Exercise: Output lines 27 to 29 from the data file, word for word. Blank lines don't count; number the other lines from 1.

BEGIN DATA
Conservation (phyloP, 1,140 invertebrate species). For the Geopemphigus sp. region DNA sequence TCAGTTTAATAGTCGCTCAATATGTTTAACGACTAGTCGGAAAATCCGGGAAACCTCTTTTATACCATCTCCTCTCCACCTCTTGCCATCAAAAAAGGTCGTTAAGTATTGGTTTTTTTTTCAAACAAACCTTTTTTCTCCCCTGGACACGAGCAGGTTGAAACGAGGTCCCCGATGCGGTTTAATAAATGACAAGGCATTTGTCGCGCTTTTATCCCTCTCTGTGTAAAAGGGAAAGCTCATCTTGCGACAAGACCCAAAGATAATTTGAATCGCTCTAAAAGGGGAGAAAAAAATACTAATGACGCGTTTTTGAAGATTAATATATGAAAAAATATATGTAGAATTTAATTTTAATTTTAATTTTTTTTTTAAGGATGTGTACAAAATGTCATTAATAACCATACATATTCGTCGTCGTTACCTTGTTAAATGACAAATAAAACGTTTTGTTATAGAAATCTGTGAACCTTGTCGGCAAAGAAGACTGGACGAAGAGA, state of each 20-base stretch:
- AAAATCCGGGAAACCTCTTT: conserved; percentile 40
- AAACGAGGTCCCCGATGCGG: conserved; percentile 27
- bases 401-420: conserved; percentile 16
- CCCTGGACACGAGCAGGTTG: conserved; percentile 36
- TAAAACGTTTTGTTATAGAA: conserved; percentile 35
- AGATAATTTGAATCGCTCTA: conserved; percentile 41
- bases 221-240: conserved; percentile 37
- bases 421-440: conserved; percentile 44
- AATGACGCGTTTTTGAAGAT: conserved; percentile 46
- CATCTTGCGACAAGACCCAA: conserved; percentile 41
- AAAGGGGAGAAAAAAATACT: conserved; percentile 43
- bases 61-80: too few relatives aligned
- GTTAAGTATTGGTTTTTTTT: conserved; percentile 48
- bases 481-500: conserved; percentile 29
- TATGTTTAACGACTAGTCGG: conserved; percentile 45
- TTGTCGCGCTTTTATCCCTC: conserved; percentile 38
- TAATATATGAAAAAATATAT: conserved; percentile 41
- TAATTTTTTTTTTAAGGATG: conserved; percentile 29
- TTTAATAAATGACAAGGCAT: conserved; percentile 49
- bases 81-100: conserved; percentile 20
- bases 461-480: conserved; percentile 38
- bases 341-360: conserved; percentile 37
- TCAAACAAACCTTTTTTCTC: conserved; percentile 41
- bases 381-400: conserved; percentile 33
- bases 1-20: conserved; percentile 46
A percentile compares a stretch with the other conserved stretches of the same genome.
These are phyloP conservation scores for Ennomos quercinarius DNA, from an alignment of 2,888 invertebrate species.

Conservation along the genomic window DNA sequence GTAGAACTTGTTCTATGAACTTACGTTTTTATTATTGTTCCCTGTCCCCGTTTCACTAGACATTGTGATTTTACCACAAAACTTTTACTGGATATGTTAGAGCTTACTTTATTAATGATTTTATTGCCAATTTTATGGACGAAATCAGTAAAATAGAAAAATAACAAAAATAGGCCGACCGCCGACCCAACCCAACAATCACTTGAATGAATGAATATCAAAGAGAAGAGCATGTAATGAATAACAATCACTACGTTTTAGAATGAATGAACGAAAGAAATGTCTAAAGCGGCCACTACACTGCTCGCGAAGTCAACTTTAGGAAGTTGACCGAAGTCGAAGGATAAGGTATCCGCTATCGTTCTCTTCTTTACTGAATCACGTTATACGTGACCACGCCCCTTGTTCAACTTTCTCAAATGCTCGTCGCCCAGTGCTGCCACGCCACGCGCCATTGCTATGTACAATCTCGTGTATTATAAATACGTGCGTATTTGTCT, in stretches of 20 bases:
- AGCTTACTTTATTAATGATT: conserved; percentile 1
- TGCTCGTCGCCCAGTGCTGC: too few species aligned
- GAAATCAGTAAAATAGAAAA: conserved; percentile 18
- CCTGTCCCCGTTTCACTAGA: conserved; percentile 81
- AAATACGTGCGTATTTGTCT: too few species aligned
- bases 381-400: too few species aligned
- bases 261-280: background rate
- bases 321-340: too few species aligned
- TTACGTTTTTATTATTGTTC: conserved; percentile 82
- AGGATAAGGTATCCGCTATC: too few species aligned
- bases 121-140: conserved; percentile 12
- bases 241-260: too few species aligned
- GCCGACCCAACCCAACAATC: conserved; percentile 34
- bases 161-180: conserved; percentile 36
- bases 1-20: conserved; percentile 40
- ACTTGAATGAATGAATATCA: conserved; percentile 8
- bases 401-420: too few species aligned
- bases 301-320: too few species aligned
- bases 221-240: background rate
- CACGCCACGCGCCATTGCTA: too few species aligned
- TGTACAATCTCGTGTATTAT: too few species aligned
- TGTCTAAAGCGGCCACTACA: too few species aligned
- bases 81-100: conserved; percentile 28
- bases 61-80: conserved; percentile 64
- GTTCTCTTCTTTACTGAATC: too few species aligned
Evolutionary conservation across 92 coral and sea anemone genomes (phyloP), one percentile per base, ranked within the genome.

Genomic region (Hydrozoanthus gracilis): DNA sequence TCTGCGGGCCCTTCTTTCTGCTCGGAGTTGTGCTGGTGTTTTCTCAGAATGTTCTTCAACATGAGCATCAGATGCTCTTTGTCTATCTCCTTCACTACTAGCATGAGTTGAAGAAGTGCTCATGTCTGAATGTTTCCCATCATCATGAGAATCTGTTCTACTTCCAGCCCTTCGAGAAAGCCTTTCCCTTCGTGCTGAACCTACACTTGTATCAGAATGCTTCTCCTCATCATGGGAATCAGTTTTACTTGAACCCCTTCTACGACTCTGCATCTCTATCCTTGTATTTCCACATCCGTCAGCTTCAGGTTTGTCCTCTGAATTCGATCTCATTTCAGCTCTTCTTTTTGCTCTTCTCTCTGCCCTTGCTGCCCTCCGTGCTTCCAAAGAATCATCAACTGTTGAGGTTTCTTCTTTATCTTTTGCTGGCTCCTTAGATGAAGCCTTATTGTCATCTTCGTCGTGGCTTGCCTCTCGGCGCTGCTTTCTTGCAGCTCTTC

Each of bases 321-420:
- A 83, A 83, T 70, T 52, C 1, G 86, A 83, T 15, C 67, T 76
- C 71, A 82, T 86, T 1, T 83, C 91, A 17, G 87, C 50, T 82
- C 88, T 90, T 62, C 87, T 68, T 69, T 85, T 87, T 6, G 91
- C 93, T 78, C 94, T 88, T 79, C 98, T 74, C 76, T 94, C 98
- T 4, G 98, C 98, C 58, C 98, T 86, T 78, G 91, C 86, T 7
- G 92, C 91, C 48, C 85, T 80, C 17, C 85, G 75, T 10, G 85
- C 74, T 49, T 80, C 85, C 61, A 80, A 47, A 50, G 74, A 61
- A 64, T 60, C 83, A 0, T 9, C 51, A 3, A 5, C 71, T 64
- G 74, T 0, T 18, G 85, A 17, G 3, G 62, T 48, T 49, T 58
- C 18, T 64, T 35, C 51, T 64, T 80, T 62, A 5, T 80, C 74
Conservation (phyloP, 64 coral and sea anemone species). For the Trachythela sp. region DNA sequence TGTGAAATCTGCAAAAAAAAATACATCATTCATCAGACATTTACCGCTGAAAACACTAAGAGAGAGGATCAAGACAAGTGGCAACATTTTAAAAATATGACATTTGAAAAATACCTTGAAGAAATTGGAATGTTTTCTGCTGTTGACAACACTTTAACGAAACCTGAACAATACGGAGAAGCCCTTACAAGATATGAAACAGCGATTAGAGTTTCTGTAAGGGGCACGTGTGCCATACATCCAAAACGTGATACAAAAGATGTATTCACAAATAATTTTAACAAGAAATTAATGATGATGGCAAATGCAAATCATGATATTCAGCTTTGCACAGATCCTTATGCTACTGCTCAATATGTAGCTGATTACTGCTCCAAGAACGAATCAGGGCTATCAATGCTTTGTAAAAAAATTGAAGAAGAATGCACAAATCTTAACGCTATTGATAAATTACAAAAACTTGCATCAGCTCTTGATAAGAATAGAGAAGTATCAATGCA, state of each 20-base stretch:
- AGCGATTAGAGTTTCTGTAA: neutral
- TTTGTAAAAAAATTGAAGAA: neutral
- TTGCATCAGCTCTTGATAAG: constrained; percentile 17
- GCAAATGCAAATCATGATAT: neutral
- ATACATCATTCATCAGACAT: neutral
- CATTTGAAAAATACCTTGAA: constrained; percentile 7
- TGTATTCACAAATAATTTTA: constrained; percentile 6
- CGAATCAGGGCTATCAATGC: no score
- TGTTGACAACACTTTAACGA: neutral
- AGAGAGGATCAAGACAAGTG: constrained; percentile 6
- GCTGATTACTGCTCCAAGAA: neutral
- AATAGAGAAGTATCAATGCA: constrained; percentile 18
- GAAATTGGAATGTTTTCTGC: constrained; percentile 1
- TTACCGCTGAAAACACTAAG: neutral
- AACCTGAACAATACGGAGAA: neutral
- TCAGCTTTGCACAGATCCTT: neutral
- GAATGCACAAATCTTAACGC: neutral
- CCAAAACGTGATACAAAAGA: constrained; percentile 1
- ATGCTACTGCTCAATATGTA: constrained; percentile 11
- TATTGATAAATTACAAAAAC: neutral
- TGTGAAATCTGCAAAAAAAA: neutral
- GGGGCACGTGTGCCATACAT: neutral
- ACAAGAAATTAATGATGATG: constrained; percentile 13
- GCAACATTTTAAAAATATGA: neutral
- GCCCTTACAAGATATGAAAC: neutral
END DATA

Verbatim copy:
A percentile compares a stretch with the other conserved stretches of the same genome.
These are phyloP conservation scores for Ennomos quercinarius DNA, from an alignment of 2,888 invertebrate species.

Conservation along the genomic window DNA sequence GTAGAACTTGTTCTATGAACTTACGTTTTTATTATTGTTCCCTGTCCCCGTTTCACTAGACATTGTGATTTTACCACAAAACTTTTACTGGATATGTTAGAGCTTACTTTATTAATGATTTTATTGCCAATTTTATGGACGAAATCAGTAAAATAGAAAAATAACAAAAATAGGCCGACCGCCGACCCAACCCAACAATCACTTGAATGAATGAATATCAAAGAGAAGAGCATGTAATGAATAACAATCACTACGTTTTAGAATGAATGAACGAAAGAAATGTCTAAAGCGGCCACTACACTGCTCGCGAAGTCAACTTTAGGAAGTTGACCGAAGTCGAAGGATAAGGTATCCGCTATCGTTCTCTTCTTTACTGAATCACGTTATACGTGACCACGCCCCTTGTTCAACTTTCTCAAATGCTCGTCGCCCAGTGCTGCCACGCCACGCGCCATTGCTATGTACAATCTCGTGTATTATAAATACGTGCGTATTTGTCT, in stretches of 20 bases: